Posts Tagged ‘cherry’

…he’s going to be living with us for the next Month.

He’s our Christmas pudding. And that bottle behind him is his medicine.

Its not very often that anything you cook hangs around your house for a whole month but since he’s going to be with us for a while, he’s my first Christmas pudding, and I have to feed him once a week… I’m already quite attached. It seemed only fitting to give him a name (and it had to be something grand of course).

Because you have to store your pudding somewhere cool and every room in our house is now almost constantly warmed by central heating, he’s living in a large tub at the top of the stairs to the front door which is the only cool part of the whole house. So I pass him every morning and evening as I am heading for the door. I’ll probably start saying hello soon.

You also have to look after your pudding. He needs fed once a week with brandy. It may seem like a lot of alcohol for one pudding but if I was sitting in the cold for four weeks, I would also need a fortifying spoon of liquor every now and then to keep me going.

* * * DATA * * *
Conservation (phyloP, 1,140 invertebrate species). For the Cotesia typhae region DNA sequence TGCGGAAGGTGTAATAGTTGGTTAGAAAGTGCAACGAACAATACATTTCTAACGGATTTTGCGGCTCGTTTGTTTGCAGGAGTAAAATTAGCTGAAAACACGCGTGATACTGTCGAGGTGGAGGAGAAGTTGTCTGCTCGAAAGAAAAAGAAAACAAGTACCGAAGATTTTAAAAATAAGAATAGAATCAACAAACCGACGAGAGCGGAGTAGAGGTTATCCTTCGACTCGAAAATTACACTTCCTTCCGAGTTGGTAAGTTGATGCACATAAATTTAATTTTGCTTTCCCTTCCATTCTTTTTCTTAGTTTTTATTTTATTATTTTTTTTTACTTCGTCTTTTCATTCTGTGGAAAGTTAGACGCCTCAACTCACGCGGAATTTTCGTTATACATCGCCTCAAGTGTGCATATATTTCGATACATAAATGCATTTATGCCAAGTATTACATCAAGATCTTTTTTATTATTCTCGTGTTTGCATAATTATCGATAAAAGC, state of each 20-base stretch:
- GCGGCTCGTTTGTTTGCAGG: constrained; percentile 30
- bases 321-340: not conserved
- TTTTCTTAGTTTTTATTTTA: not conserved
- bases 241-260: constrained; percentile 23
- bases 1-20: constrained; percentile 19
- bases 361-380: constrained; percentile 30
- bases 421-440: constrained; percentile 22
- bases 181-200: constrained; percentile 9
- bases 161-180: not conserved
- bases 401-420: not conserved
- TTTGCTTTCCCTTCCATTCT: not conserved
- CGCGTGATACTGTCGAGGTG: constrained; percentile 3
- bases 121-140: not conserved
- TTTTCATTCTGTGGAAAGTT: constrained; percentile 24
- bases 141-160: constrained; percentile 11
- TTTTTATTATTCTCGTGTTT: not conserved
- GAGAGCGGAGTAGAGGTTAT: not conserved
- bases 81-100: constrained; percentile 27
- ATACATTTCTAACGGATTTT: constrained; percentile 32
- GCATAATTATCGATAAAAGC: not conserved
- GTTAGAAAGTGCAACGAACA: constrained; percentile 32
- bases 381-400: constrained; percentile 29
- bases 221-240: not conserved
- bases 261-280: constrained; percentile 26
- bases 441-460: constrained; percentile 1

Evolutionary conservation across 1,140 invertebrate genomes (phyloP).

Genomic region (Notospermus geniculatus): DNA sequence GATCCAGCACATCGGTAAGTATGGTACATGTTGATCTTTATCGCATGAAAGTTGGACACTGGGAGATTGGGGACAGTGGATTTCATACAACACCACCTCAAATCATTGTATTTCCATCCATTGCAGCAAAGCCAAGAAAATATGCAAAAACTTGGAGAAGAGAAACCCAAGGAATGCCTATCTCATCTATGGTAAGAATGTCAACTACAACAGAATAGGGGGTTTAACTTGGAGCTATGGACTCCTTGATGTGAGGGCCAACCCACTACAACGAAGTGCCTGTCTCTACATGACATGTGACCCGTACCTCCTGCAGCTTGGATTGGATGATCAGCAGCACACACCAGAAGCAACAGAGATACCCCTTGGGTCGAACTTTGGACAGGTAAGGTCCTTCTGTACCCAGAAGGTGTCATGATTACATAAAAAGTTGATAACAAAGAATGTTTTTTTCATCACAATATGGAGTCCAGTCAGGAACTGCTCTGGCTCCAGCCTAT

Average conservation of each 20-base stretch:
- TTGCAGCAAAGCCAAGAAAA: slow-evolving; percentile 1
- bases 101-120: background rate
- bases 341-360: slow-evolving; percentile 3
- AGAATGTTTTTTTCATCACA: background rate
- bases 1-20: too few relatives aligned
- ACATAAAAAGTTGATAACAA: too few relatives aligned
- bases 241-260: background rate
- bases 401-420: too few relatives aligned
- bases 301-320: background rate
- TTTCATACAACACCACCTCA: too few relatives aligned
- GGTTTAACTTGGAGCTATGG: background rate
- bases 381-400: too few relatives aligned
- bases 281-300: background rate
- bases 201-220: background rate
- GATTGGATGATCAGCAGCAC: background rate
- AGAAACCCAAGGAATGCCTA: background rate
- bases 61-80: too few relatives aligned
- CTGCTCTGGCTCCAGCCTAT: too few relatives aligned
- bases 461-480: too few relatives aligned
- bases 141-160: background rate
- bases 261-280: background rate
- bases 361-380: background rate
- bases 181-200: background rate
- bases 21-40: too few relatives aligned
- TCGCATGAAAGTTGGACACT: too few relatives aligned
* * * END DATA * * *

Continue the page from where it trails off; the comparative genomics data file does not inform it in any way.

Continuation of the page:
So if you like the idea of a pet for Christmas, its not too late to make your own. Here’s a recipe with a bit of a twist if you like your pudding a little less traditional.

Cherries and Berries Christmas Pudding (aka Tarquin)

I’ve used cherries and berries instead of the plain mix of raisins, currants and mixed peel and cherry brandy instead of plain. As long as you have 350g fruit in total you can make your own combination. Of course I havent had a chance to taste it yet but going on smell alone, I think I’m going to enjoy eating Tarquin just as much as I like looking after him.

  • 100g dried blueberries
  • 100g berries and  dried fruit mix (mix of cherries, cranberries, blueberries and raisins)
  • 50g dried cranberries
  • 100g dried currants
  • 125ml cherry brandy
  • 90g unsalted butter
  • 75g breadcrumbs
  • 50g plain flour
  • 50g ground almonds
  • 1 tsp baking powder
  • 1/4tsp bicarbonate of soda
  • 75 dark brown sugar
  • 1 eating apple, grated
  • 2 medium size eggs